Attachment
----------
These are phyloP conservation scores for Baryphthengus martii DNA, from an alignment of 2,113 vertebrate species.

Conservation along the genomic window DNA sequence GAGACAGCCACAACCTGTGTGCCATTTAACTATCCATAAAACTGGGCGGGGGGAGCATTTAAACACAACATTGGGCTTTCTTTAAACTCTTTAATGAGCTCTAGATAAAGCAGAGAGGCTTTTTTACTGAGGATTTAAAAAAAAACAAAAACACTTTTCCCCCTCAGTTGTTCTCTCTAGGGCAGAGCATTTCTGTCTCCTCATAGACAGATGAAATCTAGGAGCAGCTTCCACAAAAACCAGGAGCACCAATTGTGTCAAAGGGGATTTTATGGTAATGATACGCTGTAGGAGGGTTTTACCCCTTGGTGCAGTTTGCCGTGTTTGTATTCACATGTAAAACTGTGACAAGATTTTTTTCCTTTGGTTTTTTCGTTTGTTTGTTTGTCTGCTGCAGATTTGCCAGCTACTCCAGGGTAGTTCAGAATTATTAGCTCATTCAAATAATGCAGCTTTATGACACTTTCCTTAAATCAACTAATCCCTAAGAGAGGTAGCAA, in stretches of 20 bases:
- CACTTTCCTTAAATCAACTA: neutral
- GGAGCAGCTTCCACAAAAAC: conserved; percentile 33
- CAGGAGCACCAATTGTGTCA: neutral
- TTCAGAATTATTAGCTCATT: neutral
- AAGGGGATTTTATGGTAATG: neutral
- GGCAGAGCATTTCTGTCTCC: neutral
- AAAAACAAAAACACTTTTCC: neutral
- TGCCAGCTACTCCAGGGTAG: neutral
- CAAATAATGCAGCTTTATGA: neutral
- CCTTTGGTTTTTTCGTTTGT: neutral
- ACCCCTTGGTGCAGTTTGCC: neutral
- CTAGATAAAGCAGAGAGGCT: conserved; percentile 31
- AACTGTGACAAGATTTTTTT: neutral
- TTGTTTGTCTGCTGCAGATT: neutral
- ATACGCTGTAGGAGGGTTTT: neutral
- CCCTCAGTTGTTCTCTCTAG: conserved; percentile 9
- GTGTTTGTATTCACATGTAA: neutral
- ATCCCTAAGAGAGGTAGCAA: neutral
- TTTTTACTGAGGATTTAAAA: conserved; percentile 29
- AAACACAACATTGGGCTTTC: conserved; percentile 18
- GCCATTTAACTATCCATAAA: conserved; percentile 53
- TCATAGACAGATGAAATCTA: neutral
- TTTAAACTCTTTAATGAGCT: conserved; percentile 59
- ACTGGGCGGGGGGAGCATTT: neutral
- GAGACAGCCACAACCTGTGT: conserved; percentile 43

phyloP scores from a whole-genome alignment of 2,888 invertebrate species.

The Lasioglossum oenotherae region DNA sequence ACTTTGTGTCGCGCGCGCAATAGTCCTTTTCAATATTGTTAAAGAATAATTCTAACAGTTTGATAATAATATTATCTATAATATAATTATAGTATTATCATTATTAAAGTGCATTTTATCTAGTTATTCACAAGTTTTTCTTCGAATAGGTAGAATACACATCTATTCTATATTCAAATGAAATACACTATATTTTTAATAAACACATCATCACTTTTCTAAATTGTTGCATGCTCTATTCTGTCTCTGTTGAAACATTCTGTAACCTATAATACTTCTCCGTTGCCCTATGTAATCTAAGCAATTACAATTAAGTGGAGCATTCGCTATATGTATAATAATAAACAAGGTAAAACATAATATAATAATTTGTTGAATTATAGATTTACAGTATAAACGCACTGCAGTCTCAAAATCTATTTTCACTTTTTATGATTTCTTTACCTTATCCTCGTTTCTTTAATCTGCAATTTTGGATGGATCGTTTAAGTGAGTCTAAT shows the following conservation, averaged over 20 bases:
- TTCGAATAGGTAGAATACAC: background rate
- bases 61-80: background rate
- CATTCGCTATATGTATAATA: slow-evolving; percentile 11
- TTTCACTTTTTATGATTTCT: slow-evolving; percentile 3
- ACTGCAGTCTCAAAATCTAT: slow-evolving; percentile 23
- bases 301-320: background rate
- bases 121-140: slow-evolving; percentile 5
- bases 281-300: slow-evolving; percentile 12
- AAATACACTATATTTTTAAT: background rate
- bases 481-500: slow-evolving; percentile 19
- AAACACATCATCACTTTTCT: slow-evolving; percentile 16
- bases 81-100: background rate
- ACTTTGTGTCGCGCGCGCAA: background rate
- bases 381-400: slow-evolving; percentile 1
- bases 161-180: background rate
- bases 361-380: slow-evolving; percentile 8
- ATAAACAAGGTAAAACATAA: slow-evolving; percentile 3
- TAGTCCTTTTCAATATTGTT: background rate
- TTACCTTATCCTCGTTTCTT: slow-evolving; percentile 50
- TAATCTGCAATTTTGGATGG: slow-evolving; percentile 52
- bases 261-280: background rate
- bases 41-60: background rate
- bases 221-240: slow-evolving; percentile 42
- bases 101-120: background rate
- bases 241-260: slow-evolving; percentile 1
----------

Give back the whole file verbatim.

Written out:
These are phyloP conservation scores for Baryphthengus martii DNA, from an alignment of 2,113 vertebrate species.

Conservation along the genomic window DNA sequence GAGACAGCCACAACCTGTGTGCCATTTAACTATCCATAAAACTGGGCGGGGGGAGCATTTAAACACAACATTGGGCTTTCTTTAAACTCTTTAATGAGCTCTAGATAAAGCAGAGAGGCTTTTTTACTGAGGATTTAAAAAAAAACAAAAACACTTTTCCCCCTCAGTTGTTCTCTCTAGGGCAGAGCATTTCTGTCTCCTCATAGACAGATGAAATCTAGGAGCAGCTTCCACAAAAACCAGGAGCACCAATTGTGTCAAAGGGGATTTTATGGTAATGATACGCTGTAGGAGGGTTTTACCCCTTGGTGCAGTTTGCCGTGTTTGTATTCACATGTAAAACTGTGACAAGATTTTTTTCCTTTGGTTTTTTCGTTTGTTTGTTTGTCTGCTGCAGATTTGCCAGCTACTCCAGGGTAGTTCAGAATTATTAGCTCATTCAAATAATGCAGCTTTATGACACTTTCCTTAAATCAACTAATCCCTAAGAGAGGTAGCAA, in stretches of 20 bases:
- CACTTTCCTTAAATCAACTA: neutral
- GGAGCAGCTTCCACAAAAAC: conserved; percentile 33
- CAGGAGCACCAATTGTGTCA: neutral
- TTCAGAATTATTAGCTCATT: neutral
- AAGGGGATTTTATGGTAATG: neutral
- GGCAGAGCATTTCTGTCTCC: neutral
- AAAAACAAAAACACTTTTCC: neutral
- TGCCAGCTACTCCAGGGTAG: neutral
- CAAATAATGCAGCTTTATGA: neutral
- CCTTTGGTTTTTTCGTTTGT: neutral
- ACCCCTTGGTGCAGTTTGCC: neutral
- CTAGATAAAGCAGAGAGGCT: conserved; percentile 31
- AACTGTGACAAGATTTTTTT: neutral
- TTGTTTGTCTGCTGCAGATT: neutral
- ATACGCTGTAGGAGGGTTTT: neutral
- CCCTCAGTTGTTCTCTCTAG: conserved; percentile 9
- GTGTTTGTATTCACATGTAA: neutral
- ATCCCTAAGAGAGGTAGCAA: neutral
- TTTTTACTGAGGATTTAAAA: conserved; percentile 29
- AAACACAACATTGGGCTTTC: conserved; percentile 18
- GCCATTTAACTATCCATAAA: conserved; percentile 53
- TCATAGACAGATGAAATCTA: neutral
- TTTAAACTCTTTAATGAGCT: conserved; percentile 59
- ACTGGGCGGGGGGAGCATTT: neutral
- GAGACAGCCACAACCTGTGT: conserved; percentile 43

phyloP scores from a whole-genome alignment of 2,888 invertebrate species.

The Lasioglossum oenotherae region DNA sequence ACTTTGTGTCGCGCGCGCAATAGTCCTTTTCAATATTGTTAAAGAATAATTCTAACAGTTTGATAATAATATTATCTATAATATAATTATAGTATTATCATTATTAAAGTGCATTTTATCTAGTTATTCACAAGTTTTTCTTCGAATAGGTAGAATACACATCTATTCTATATTCAAATGAAATACACTATATTTTTAATAAACACATCATCACTTTTCTAAATTGTTGCATGCTCTATTCTGTCTCTGTTGAAACATTCTGTAACCTATAATACTTCTCCGTTGCCCTATGTAATCTAAGCAATTACAATTAAGTGGAGCATTCGCTATATGTATAATAATAAACAAGGTAAAACATAATATAATAATTTGTTGAATTATAGATTTACAGTATAAACGCACTGCAGTCTCAAAATCTATTTTCACTTTTTATGATTTCTTTACCTTATCCTCGTTTCTTTAATCTGCAATTTTGGATGGATCGTTTAAGTGAGTCTAAT shows the following conservation, averaged over 20 bases:
- TTCGAATAGGTAGAATACAC: background rate
- bases 61-80: background rate
- CATTCGCTATATGTATAATA: slow-evolving; percentile 11
- TTTCACTTTTTATGATTTCT: slow-evolving; percentile 3
- ACTGCAGTCTCAAAATCTAT: slow-evolving; percentile 23
- bases 301-320: background rate
- bases 121-140: slow-evolving; percentile 5
- bases 281-300: slow-evolving; percentile 12
- AAATACACTATATTTTTAAT: background rate
- bases 481-500: slow-evolving; percentile 19
- AAACACATCATCACTTTTCT: slow-evolving; percentile 16
- bases 81-100: background rate
- ACTTTGTGTCGCGCGCGCAA: background rate
- bases 381-400: slow-evolving; percentile 1
- bases 161-180: background rate
- bases 361-380: slow-evolving; percentile 8
- ATAAACAAGGTAAAACATAA: slow-evolving; percentile 3
- TAGTCCTTTTCAATATTGTT: background rate
- TTACCTTATCCTCGTTTCTT: slow-evolving; percentile 50
- TAATCTGCAATTTTGGATGG: slow-evolving; percentile 52
- bases 261-280: background rate
- bases 41-60: background rate
- bases 221-240: slow-evolving; percentile 42
- bases 101-120: background rate
- bases 241-260: slow-evolving; percentile 1